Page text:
A new account of America's most controversial diplomat that moves beyond praise or condemnation to reveal Kissinger as the architect of America's current imperial stance In his fascinating new book, acclaimed historian Greg Grandin argues that to understand the crisis of contemporary America-its never-ending wars abroad and political polarization at home-we have to understand Henry Kissinger. Examining Kissinger's own writings, as well as a wealth of newly declassified documents, Grandin reveals how Richard Nixon's top foreign policy advisor, even as he was presiding over defeat in Vietnam and a disastrous, secret, and illegal war in Cambodia, was helping to revive a militarized version of American exceptionalism centered on an imperial presidency. Believing that reality could be bent to his will, insisting that intuition is more important in determining policy than hard facts, and vowing that past mistakes should never hinder future bold action, Kissinger anticipated, even enabled, the ascendance of the neoconservative idealists who took America into crippling wars in Afghanistan and Iraq. Going beyond accounts focusing either on Kissinger's crimes or accomplishments, Grandin offers a compelling new interpretation of the diplomat's continuing influence on how the United States views its role in the world. Greg Grandin is the author of The Empire of Necessity; Fordlandia, which was a finalist for the Pulitzer Prize and the National Book Award; as well as Empire's Workshop and The Blood of Guatemala. A professor of history at New York University and a recipient of fellowships from the Guggenheim Foundation and the New York Public Library, Grandin has served on the UN Truth Commission investigating the Guatemalan Civil War and has written for the Los Angeles Times, The Nation, and The New York Times.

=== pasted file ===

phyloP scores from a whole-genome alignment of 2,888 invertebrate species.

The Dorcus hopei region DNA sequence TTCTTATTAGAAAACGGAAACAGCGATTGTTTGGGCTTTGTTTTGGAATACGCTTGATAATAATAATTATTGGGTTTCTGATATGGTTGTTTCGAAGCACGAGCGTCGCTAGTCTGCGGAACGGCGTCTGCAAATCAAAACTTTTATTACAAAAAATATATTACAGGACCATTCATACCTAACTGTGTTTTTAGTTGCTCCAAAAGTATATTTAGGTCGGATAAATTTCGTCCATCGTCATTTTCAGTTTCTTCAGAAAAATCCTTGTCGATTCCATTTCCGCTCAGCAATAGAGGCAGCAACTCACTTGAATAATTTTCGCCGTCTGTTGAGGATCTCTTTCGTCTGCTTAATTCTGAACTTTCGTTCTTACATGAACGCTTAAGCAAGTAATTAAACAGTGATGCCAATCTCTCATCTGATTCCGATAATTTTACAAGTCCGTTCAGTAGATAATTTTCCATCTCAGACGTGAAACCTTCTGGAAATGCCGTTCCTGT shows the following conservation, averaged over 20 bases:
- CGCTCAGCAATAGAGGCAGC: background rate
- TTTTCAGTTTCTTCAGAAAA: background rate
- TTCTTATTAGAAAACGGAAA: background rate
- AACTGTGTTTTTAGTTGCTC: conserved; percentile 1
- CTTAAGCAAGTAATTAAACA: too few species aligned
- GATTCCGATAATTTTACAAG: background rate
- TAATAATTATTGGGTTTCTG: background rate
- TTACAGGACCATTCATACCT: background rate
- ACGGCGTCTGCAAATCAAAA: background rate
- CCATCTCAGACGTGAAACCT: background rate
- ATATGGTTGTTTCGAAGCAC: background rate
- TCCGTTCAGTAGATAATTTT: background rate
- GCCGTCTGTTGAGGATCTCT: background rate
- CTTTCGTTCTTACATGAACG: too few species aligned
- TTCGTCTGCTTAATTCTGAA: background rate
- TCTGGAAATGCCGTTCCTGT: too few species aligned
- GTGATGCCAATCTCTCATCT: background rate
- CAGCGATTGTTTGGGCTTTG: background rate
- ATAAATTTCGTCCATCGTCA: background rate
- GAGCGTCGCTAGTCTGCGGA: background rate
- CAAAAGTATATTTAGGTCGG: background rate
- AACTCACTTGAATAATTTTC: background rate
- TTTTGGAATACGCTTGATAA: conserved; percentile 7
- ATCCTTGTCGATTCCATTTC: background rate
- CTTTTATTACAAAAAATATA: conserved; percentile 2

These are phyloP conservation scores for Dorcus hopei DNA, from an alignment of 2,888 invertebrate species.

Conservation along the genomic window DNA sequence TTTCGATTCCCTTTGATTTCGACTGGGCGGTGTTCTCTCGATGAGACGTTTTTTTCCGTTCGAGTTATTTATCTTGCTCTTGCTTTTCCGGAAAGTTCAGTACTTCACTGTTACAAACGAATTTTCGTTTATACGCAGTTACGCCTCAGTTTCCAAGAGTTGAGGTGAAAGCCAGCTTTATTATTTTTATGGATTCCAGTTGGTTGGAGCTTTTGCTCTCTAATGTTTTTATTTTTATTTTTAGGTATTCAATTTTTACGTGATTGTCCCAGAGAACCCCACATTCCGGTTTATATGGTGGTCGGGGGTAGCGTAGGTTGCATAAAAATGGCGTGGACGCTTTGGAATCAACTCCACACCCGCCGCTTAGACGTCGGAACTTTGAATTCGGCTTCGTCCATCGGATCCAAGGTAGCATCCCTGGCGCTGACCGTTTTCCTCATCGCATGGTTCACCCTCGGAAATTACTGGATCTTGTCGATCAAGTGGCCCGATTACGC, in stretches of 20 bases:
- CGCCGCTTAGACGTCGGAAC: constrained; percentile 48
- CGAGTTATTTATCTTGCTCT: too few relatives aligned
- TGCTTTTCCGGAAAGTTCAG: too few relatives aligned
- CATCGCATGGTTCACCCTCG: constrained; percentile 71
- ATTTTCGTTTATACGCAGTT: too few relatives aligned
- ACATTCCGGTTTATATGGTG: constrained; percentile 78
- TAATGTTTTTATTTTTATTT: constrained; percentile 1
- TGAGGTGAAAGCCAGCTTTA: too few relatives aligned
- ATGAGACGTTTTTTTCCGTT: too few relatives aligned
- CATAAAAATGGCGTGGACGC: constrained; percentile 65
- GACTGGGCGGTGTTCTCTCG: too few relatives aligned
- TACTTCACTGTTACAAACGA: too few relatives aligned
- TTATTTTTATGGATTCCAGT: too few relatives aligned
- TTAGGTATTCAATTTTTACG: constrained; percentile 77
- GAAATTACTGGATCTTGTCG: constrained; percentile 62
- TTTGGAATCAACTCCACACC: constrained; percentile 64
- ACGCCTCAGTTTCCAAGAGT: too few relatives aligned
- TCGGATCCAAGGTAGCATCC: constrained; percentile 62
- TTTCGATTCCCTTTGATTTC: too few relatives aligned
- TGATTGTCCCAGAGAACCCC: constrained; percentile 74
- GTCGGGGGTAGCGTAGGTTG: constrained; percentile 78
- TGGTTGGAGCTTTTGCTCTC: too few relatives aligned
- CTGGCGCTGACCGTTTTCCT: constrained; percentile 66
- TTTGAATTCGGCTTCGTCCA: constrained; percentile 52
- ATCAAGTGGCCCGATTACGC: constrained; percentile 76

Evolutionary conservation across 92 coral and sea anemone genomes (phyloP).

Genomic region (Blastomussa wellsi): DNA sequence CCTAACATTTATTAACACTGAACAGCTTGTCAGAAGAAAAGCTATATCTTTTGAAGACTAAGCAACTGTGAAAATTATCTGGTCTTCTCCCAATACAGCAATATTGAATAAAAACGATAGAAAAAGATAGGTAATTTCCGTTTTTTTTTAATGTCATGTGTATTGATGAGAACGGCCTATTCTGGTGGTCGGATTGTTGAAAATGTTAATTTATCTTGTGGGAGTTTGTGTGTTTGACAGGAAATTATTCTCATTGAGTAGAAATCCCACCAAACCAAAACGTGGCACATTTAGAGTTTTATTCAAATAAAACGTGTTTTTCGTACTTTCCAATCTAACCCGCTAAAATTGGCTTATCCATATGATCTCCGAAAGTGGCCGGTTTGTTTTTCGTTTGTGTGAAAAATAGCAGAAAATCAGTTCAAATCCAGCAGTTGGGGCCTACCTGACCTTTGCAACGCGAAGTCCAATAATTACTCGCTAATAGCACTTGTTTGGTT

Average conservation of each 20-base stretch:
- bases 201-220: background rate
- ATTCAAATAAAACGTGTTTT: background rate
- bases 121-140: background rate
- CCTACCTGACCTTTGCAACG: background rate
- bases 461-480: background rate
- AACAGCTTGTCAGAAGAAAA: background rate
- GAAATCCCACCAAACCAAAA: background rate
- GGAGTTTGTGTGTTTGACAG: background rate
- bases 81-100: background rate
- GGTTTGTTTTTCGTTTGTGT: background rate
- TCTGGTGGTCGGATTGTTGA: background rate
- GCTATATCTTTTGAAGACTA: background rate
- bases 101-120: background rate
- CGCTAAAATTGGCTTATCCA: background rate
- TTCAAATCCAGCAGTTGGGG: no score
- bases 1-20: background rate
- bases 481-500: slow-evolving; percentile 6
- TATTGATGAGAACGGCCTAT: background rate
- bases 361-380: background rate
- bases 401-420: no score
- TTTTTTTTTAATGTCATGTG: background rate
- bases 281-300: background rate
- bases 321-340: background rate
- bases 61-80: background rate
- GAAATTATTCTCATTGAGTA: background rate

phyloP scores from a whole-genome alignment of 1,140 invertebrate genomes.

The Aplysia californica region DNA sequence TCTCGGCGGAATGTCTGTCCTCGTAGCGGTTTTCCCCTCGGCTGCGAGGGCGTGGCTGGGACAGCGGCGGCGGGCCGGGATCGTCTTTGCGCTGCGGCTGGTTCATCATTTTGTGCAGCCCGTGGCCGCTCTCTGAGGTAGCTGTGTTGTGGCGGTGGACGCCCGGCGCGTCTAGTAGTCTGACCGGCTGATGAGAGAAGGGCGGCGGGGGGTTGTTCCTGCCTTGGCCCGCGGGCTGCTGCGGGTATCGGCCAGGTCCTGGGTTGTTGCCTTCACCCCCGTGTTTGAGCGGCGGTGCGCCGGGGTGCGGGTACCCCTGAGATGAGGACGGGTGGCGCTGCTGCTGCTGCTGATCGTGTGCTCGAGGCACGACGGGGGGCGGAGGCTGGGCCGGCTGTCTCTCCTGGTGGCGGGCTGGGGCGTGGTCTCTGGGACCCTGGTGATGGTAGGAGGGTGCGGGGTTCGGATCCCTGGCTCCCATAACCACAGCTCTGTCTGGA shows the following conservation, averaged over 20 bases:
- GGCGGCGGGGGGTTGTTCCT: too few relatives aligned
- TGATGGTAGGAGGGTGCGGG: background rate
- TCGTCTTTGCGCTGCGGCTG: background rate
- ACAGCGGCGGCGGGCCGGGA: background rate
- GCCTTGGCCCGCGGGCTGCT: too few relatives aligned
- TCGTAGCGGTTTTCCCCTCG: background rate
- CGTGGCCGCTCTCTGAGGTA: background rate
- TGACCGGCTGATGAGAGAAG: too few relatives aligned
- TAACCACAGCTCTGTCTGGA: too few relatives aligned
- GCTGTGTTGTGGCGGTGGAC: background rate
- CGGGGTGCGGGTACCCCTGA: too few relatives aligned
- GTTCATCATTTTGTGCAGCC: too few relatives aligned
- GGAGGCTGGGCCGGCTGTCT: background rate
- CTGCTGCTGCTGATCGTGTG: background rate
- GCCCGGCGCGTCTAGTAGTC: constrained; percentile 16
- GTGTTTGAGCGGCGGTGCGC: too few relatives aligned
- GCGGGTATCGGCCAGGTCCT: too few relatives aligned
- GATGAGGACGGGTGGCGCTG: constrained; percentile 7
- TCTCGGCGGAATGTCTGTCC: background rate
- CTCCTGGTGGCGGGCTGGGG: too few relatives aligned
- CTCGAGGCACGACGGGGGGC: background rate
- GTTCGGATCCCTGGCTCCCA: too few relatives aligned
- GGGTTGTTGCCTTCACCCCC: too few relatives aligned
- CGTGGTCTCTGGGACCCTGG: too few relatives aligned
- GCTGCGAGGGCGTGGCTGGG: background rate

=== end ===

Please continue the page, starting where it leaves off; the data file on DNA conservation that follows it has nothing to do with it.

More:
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"In an audiobook this dense, it's vital that the narrator carry the listener along smoothly and engagingly. Brian O'Neill accomplishes this effectively. He varies his pace occasionally, keeping especially dry passages from becoming tedious. He varies his pitch slightly to add emphasis but not so often that it becomes distracting or inappropriate. With several well-known voices quoted, particularly those of President Nixon and Henry Kissinger, he wisely refrains from trying to imitate their voices. But in the end, O'Neill can't overcome the work itself, which, while highly informative, reads more like a political science textbook than a work for a general audience. R.C.G. © AudioFile 2015, Portland, Maine"
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